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    • chuckb says:

      Though Wacha and Martinez are very talented, the Cardinals are extremely fortunate to be able to plug those guys in and have them pitch the way they have with as little major league experience as they have.

      I’m a Cardinals fan but if you think that there’s not some good fortune to go along with their immense talent in their success, you’re dreaming.

      Also, perhaps you’ve heard of a guy by the name of Adam Wainwright. If not, I’d like to introduce you to his player page:

      http://www.fangraphs.com/statss.aspx?playerid=2233&position=P

      Finally, untether yourself from ERA.

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      • stan says:

        If you don’t think ERA and FIP are at least equal in terms of analytic value, you’re throwing out the old just for the sake of adopting the new. Kelly doesn’t allow runs. That’s all that matters. Just because he doesn’t do it in a way that fits FIP doesn’t mean he’s not good. Yes, Kelly pitched better than Waino in the second half. Wainwright himself would tell you the same.

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        • chuckb says:

          If Wainwright said that, he would be acting deferential toward Kelly or just being humble. Stating that Kelly was better than Wainwright for anything more than a game or 2 this season or ever is just patently untrue.

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        • Jason B says:

          “Kelly doesn’t allow runs. That’s all that matters.”

          There’s lots for you to explore here! Welcome.

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        • stan says:

          I’ve been here for years. Practically since the start. Like I said, I was among those railing against the value of certain old stats from my early teens. However, unlike you sheep, I also have recognized that there are two huge flaws in the new stats: FIP relies to a ridiculous degree on strikeouts and WAR is too dependent on playing time. I have also rejected the notion that the old stats are useless merely because they are old.

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        • RC says:

          FIP is actually only more predictive than ERA in a certain subset of parks. its really a poor stat.

          It also thinks that a hit is a better outcome than a fielded out (doesn’t increase IP).. which is absurd.

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        • NS says:

          “I have also rejected the notion that the old stats are useless merely because they are old.”

          My, what an insight. Nevermind that no one has ever taken this position, you tell ‘em!

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        • stan says:

          @NS. Perhaps I’m underrating the herd here. I was assuming that, like the one poster who came out and said it, everyone else was assuming that Kelly is bad because his FIP is bad and that his ERA didn’t matter. Perhaps you’d care to enlighten me on why else everyone on here is down on him. Maybe its the fact that his K/BB ratio is bad…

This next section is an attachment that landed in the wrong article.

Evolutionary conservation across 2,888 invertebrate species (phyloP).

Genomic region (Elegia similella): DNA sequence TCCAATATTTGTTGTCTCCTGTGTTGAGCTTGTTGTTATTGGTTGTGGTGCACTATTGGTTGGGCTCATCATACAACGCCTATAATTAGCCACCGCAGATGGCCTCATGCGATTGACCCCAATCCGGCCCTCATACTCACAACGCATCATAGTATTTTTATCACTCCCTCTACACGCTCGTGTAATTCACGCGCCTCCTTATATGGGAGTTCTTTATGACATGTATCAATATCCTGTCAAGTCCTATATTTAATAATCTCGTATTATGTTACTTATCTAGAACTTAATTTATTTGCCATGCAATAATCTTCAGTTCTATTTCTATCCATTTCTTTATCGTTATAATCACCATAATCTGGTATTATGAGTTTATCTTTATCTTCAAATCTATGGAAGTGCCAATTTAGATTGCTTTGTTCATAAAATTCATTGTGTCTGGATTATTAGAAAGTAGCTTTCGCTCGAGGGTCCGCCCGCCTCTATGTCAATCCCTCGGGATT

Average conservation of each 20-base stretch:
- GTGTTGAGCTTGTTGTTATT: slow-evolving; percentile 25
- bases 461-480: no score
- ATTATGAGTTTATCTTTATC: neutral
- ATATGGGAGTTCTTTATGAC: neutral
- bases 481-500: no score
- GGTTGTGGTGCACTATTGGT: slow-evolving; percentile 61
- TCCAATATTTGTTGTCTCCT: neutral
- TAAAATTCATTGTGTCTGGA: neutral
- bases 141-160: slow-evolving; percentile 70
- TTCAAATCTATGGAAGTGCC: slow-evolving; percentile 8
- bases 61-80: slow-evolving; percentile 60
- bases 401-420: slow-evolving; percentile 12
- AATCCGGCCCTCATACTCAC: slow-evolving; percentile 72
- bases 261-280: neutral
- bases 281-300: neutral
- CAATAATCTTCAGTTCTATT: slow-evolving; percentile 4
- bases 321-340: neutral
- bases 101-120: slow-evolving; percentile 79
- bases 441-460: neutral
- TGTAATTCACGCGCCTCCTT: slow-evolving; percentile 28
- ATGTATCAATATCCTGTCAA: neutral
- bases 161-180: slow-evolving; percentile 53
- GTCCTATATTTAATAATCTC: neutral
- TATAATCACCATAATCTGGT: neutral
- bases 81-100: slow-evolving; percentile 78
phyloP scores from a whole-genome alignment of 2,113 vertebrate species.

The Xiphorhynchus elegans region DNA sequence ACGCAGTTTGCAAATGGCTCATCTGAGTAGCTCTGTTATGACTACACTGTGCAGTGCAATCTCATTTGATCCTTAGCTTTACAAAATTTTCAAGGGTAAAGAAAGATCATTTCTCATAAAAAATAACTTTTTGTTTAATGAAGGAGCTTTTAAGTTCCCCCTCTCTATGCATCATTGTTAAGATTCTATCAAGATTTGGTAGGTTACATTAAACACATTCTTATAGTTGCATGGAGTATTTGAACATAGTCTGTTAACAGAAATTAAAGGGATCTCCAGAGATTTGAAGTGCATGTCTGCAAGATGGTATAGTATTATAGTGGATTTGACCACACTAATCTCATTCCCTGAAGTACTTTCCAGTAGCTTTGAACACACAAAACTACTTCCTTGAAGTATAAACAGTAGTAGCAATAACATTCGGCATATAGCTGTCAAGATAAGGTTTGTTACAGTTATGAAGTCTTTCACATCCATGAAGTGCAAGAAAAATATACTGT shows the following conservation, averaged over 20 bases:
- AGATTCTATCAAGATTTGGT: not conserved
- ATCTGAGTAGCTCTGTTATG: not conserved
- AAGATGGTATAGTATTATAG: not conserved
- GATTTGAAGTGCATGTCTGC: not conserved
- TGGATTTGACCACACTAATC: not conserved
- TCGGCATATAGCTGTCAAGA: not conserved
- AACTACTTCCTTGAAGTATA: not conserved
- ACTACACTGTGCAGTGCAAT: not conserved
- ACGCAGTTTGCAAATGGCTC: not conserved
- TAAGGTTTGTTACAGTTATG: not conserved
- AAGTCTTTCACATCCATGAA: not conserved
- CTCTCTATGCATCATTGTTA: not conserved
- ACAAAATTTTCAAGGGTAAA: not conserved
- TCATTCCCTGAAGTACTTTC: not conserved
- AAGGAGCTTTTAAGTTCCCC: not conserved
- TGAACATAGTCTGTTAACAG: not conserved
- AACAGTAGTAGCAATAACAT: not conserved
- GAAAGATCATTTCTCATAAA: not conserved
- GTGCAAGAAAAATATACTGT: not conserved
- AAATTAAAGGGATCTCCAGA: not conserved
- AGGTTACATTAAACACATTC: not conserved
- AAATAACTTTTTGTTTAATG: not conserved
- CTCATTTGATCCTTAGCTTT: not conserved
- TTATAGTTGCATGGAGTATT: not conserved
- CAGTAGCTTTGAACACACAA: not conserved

… except that’s also the reason his FIP is bad.

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        • Bip says:

          “WAR is too dependent on playing time.”

          lol. A counting stat is dependent on playing time! Preposterous.

          “FIP relies to a ridiculous degree on strikeouts”

          Do you at least understand the idea of FIP? Your posts suggest you don’t. If you did you would understand this well-established principle of DIPS theory: Overwhelming likelihood says either Kelly will improve his K/BB numbers, or his ERA will jump up to the neighborhood of his FIP going forward.

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        • RJ3 says:

          Actually, I agree with you on the comparison of analytical values of ERA, WAR, and FIP. The problems with ERA are well established. FIP is strictly limited to the assumption that strikeout pitchers are harder to hit and HR’s are bad and that’s all pitchers can control. However, it still has value. I believe that SIERA has more value than both. It accounts for extreme groundball pitchers and extreme flyball pitchers. Groundballs mean more hits, unless they are pounded into the ground and flyballs mean more homers, unless they are popped nearly straight up into the air.

          To consider FIP the end all be all or any stat for that matter is a mistake. Each of these metrics only paints part of a picture. I snicker when someone points out a pitcher has a 51% ground ball percentage. So? That’s not extreme enough to matter.

          As for WAR, check out WAR/9 I think it is which is like taking the overall number of strikeouts (a counting stat) and turning it into K/9.

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      • NS says:

        I on the other hand have never rooted for the Cardinals, but to expand on your first point…

        There’s a tremendous amount of good fortune in virtually every success story across any industry, sports or otherwise. So the question is not “were they lucky” (yes), but “were they *just* lucky”? The answer is absolutely not. The Cardinals are a model franchise and have again put themselves in position where a bit of good fortune could make them champions.

        That itself is a measure of skill: how far would a bit of good fortune take you?

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        • Bip says: